Cytomegalovirus (CMV) is one of the infections that pose a risk to an unborn child. CMV is a common infection among young children, usually without symptoms. Between 30% and 70% of children less than 3 years of age in child care excrete the virus in their urine, saliva and blood at any one time. Excretion of the virus may occur intermittently for years after the first infection. Women who work in child care may or may not be immune to the strains of CMV infecting children in their care. If a woman has her first CMV infection while pregnant, or has a CMV infection with a different strain than the one she had previously, her unborn child is more likely to be infected.
In utero (congenital) CMV infection occurs in only 1% of live births. However, CMV is the most common viral infection of babies before they are born and the most common cause of sensorineural hearing loss. About 10% of the CMV-infected babies have some symptoms or signs at birth. Those who do may have devastating multi-organ damage. These include poor growth, liver damage, brain damage, hearing loss, blindness, underdeveloped brains and developmental delay. About half of infants who have some symptoms of CMV at birth develop hearing loss from damaged nerves that are needed to carry sound sensations to the brain from the ear. About 15% of those who are infected but have no symptoms of CMV infection at birth develop this type of hearing loss as they grow older. In many children, the degree of hearing loss is progressive.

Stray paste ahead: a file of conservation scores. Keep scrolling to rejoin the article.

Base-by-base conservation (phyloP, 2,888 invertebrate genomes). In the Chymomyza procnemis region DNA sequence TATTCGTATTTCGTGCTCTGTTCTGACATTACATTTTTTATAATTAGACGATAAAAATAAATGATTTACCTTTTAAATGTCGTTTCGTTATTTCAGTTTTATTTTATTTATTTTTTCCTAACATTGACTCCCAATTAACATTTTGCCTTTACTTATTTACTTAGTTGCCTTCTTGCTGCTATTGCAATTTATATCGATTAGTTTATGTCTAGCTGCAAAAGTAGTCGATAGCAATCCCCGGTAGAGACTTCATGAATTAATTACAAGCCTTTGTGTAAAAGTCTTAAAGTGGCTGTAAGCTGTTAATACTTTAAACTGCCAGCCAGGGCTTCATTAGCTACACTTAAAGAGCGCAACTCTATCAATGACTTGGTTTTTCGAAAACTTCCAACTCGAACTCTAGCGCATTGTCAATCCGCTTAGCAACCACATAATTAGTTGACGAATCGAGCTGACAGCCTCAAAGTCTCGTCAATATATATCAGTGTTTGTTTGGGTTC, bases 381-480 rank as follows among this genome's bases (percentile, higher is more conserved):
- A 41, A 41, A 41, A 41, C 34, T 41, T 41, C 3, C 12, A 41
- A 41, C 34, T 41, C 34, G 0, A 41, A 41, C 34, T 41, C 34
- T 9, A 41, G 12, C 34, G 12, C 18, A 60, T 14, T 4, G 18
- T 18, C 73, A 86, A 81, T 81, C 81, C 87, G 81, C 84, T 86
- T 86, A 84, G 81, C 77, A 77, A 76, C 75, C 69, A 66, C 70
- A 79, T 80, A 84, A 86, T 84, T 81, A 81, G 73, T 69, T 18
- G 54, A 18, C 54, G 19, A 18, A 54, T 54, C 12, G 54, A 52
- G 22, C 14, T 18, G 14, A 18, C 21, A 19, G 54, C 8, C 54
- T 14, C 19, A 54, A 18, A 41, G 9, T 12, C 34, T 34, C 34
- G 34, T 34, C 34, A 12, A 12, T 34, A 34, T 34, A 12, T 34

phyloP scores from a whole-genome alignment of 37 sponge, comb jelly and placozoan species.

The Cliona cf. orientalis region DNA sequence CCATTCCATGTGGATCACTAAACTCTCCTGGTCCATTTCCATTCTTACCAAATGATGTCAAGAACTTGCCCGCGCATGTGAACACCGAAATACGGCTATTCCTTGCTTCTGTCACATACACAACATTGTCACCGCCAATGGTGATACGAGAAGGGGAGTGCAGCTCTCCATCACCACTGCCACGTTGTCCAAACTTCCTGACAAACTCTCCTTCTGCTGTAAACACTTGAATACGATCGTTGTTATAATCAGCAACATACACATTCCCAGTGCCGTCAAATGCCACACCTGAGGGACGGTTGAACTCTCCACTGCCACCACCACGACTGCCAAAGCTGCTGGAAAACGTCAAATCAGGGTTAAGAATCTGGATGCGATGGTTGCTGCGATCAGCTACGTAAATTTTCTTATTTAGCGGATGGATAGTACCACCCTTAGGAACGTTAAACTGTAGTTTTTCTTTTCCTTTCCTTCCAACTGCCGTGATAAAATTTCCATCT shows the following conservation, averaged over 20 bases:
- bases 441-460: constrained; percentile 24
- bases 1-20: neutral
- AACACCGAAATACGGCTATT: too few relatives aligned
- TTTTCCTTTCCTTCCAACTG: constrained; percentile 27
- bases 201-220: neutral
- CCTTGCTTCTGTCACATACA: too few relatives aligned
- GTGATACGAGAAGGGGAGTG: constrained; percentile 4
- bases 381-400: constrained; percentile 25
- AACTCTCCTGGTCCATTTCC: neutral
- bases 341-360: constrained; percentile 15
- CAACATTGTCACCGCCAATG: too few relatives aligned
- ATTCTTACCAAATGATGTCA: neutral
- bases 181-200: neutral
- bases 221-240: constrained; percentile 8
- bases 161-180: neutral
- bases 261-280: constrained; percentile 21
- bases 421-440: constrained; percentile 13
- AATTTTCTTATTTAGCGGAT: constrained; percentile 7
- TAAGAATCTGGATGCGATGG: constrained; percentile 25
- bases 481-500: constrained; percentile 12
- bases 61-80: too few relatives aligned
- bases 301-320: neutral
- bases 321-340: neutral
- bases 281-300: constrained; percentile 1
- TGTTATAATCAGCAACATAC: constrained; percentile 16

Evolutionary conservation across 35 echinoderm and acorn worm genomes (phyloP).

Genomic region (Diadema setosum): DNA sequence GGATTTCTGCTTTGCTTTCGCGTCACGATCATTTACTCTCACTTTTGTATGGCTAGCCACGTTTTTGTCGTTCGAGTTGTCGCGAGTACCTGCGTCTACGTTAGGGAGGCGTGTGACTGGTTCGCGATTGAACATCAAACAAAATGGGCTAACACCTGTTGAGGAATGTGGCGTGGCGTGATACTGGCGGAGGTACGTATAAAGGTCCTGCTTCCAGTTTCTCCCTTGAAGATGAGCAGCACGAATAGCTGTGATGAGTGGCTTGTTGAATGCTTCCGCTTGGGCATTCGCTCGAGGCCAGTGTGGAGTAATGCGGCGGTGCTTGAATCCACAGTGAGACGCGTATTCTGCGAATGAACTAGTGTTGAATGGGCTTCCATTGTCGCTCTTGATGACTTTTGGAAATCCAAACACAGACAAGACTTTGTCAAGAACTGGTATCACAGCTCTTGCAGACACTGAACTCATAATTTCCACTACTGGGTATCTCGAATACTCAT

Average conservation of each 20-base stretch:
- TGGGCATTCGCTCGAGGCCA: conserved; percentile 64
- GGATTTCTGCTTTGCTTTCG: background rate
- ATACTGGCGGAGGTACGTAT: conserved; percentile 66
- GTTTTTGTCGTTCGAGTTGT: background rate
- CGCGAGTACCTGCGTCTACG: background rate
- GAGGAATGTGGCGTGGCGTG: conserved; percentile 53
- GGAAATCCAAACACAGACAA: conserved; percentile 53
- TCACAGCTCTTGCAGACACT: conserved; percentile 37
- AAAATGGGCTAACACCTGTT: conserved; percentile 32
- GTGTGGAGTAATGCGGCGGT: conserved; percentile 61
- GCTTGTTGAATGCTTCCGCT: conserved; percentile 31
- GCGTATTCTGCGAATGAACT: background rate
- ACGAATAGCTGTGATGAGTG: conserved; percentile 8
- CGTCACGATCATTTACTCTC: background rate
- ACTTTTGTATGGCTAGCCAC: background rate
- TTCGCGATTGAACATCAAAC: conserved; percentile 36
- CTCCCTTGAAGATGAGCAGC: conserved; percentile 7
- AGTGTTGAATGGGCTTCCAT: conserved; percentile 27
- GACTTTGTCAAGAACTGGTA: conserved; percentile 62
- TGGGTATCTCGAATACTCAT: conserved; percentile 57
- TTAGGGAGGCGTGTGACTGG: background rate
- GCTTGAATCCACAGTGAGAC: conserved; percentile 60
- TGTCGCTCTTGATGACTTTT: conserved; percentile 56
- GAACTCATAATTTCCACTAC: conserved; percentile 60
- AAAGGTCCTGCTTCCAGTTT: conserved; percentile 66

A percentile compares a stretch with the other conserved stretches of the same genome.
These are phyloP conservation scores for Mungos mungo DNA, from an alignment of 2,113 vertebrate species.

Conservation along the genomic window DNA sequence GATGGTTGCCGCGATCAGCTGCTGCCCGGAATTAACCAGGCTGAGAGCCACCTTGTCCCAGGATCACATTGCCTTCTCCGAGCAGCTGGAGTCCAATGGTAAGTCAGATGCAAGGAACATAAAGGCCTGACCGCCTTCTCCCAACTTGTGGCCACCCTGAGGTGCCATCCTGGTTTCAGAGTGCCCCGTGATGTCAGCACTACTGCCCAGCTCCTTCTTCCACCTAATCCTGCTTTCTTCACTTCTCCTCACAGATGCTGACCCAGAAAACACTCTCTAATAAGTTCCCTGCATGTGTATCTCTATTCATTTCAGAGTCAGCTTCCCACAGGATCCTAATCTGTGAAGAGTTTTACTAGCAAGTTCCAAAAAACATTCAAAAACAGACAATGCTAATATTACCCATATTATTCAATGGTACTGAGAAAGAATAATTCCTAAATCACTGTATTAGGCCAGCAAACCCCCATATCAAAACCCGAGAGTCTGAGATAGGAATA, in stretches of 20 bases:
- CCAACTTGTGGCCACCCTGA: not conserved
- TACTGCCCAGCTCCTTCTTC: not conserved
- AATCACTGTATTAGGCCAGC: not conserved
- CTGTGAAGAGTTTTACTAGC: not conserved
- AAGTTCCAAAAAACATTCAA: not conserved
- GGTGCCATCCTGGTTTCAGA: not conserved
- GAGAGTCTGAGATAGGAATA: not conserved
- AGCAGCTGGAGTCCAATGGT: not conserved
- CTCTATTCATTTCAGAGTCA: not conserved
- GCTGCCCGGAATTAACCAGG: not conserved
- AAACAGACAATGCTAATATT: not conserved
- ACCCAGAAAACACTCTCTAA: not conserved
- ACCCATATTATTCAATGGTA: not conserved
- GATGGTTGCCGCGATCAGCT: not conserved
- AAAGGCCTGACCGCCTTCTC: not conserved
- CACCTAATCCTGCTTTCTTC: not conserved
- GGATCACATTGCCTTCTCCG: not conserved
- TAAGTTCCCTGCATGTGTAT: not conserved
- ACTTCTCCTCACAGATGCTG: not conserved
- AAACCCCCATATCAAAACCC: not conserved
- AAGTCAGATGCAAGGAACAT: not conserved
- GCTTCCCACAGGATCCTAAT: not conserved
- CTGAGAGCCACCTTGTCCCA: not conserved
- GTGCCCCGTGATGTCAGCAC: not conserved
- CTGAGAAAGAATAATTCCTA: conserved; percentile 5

Nurses who conscientiously practice recommended hand hygiene don't get CMV infections from their CMV infected patients at a higher rate than other women. Teachers/caregivers of groups of young children could similarly reduce their risk by practicing hand hygiene after every contact with urine, saliva or blood. However, achieving this level of hand hygiene is challenging in group care. Teachers/caregivers have contact with more than one drooling child at a time, and frequently touch saliva coated toys or other surfaces. They change diapers or soiled underwear for children in their group multiple times a day.
At the least, women who teach groups of young children need to know how to reduce the risk if they might become or are pregnant. When properly informed, they can consider three options: 1) be very careful about practicing hand hygiene, 2) decide to provide care for preschool or older children instead of infants and toddlers when pregnancy is possible, or 3) choose to work in settings where they have less risk of contact with body secretions of young children.
Employers should explain CMV and other common occupational health risks verbally pre-employment. The information should be in an employee handbook given to each staff member, and discussed at a staff meeting at least once a year. It is best practice to use a Staff Health Assessment form that lists the common occupational risks. The list may prompt the health care provider who completes the form to assess and discuss these risks. Many health care professionals are unaware of the tasks performed by women whose work involves close contact with groups of young children. A list of these occupational risks is in Caring for Our Children, Managing Infectious Diseases in Child Care and Schools, and in Model Child Care Health Policies. Each of these publications has a sample Staff Health Assessment Form too.
Teach early education staff members about each of their occupational risks. Then have them sign a statement acknowledging the teaching received, that they understand and know how to reduce each risk, and that with this knowledge, they accept the risks.